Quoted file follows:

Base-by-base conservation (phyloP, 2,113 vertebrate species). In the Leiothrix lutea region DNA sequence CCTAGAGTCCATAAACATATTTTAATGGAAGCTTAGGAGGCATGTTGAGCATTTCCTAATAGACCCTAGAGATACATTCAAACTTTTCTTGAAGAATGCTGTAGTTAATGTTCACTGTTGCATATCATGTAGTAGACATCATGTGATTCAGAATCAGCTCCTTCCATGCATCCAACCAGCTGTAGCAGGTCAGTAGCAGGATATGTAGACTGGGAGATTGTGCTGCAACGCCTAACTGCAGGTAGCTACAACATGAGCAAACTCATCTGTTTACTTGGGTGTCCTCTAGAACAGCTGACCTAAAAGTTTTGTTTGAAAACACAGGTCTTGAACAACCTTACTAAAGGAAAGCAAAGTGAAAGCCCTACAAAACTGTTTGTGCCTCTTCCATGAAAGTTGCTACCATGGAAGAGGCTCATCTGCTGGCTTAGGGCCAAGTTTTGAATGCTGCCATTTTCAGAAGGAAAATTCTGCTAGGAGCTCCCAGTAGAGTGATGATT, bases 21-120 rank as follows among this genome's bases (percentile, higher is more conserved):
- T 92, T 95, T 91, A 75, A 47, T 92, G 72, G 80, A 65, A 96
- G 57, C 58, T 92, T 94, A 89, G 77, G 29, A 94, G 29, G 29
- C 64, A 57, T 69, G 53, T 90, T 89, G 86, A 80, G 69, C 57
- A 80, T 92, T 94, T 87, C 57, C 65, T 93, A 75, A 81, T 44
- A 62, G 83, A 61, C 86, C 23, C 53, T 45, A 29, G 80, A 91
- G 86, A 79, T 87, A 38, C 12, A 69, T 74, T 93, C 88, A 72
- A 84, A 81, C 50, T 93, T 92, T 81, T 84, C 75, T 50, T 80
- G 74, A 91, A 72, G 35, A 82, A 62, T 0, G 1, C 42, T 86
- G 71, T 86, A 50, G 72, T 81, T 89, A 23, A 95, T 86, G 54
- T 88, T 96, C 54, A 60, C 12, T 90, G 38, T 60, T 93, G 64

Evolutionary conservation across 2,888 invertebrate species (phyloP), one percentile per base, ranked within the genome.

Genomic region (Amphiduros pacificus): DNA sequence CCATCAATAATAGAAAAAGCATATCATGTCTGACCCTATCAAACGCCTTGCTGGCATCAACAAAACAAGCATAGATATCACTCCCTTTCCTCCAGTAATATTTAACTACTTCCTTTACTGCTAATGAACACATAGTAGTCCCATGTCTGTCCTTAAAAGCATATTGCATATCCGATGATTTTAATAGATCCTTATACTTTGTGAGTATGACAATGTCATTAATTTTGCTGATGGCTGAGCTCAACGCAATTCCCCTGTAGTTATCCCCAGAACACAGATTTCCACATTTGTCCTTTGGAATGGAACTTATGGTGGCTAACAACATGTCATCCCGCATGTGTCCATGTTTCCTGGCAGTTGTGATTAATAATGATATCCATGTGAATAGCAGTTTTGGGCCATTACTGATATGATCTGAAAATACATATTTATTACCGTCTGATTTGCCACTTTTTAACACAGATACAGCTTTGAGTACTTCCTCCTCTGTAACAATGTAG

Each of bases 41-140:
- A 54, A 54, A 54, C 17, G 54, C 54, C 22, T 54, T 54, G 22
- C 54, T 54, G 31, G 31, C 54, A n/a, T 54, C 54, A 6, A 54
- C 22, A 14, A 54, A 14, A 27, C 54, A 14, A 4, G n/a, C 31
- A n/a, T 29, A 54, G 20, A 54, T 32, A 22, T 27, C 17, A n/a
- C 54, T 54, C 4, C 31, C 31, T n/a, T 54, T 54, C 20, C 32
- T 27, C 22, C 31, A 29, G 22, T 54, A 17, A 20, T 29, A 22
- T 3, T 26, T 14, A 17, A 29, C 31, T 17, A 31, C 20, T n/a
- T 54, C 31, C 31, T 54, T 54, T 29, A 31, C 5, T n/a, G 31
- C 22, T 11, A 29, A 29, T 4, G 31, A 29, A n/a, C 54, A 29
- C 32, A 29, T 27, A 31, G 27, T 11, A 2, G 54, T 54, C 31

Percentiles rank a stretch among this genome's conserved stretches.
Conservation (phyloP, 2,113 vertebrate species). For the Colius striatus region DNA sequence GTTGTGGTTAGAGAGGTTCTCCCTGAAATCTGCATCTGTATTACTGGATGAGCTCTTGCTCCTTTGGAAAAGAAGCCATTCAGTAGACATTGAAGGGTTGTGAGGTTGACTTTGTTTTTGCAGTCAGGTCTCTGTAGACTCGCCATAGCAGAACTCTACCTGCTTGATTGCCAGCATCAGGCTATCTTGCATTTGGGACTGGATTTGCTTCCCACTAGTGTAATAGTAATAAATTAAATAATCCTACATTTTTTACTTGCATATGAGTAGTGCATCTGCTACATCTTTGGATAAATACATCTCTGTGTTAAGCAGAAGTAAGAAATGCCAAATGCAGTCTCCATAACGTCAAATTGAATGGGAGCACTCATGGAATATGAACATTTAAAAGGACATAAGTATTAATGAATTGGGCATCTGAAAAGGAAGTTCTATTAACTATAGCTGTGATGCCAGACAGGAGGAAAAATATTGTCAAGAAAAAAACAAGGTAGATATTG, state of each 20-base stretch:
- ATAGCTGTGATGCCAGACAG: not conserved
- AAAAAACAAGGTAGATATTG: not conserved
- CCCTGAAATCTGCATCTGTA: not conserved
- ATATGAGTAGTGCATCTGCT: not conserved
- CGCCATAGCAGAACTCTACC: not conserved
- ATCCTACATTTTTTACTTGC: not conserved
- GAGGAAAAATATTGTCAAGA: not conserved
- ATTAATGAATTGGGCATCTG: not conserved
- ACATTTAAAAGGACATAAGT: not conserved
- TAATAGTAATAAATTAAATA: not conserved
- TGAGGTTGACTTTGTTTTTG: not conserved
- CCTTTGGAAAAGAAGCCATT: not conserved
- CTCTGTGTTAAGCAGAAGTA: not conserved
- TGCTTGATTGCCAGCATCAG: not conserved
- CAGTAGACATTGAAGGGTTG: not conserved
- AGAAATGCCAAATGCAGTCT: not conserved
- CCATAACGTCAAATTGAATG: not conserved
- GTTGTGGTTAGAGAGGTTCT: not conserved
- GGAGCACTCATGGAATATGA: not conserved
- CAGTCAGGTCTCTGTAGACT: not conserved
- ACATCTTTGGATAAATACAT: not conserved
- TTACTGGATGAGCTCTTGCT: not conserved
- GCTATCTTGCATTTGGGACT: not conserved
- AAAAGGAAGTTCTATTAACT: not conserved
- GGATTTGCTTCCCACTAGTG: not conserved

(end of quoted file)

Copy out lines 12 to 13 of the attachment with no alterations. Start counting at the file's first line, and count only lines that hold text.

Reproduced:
Evolutionary conservation across 2,888 invertebrate species (phyloP), one percentile per base, ranked within the genome.

Genomic region (Amphiduros pacificus): DNA sequence CCATCAATAATAGAAAAAGCATATCATGTCTGACCCTATCAAACGCCTTGCTGGCATCAACAAAACAAGCATAGATATCACTCCCTTTCCTCCAGTAATATTTAACTACTTCCTTTACTGCTAATGAACACATAGTAGTCCCATGTCTGTCCTTAAAAGCATATTGCATATCCGATGATTTTAATAGATCCTTATACTTTGTGAGTATGACAATGTCATTAATTTTGCTGATGGCTGAGCTCAACGCAATTCCCCTGTAGTTATCCCCAGAACACAGATTTCCACATTTGTCCTTTGGAATGGAACTTATGGTGGCTAACAACATGTCATCCCGCATGTGTCCATGTTTCCTGGCAGTTGTGATTAATAATGATATCCATGTGAATAGCAGTTTTGGGCCATTACTGATATGATCTGAAAATACATATTTATTACCGTCTGATTTGCCACTTTTTAACACAGATACAGCTTTGAGTACTTCCTCCTCTGTAACAATGTAG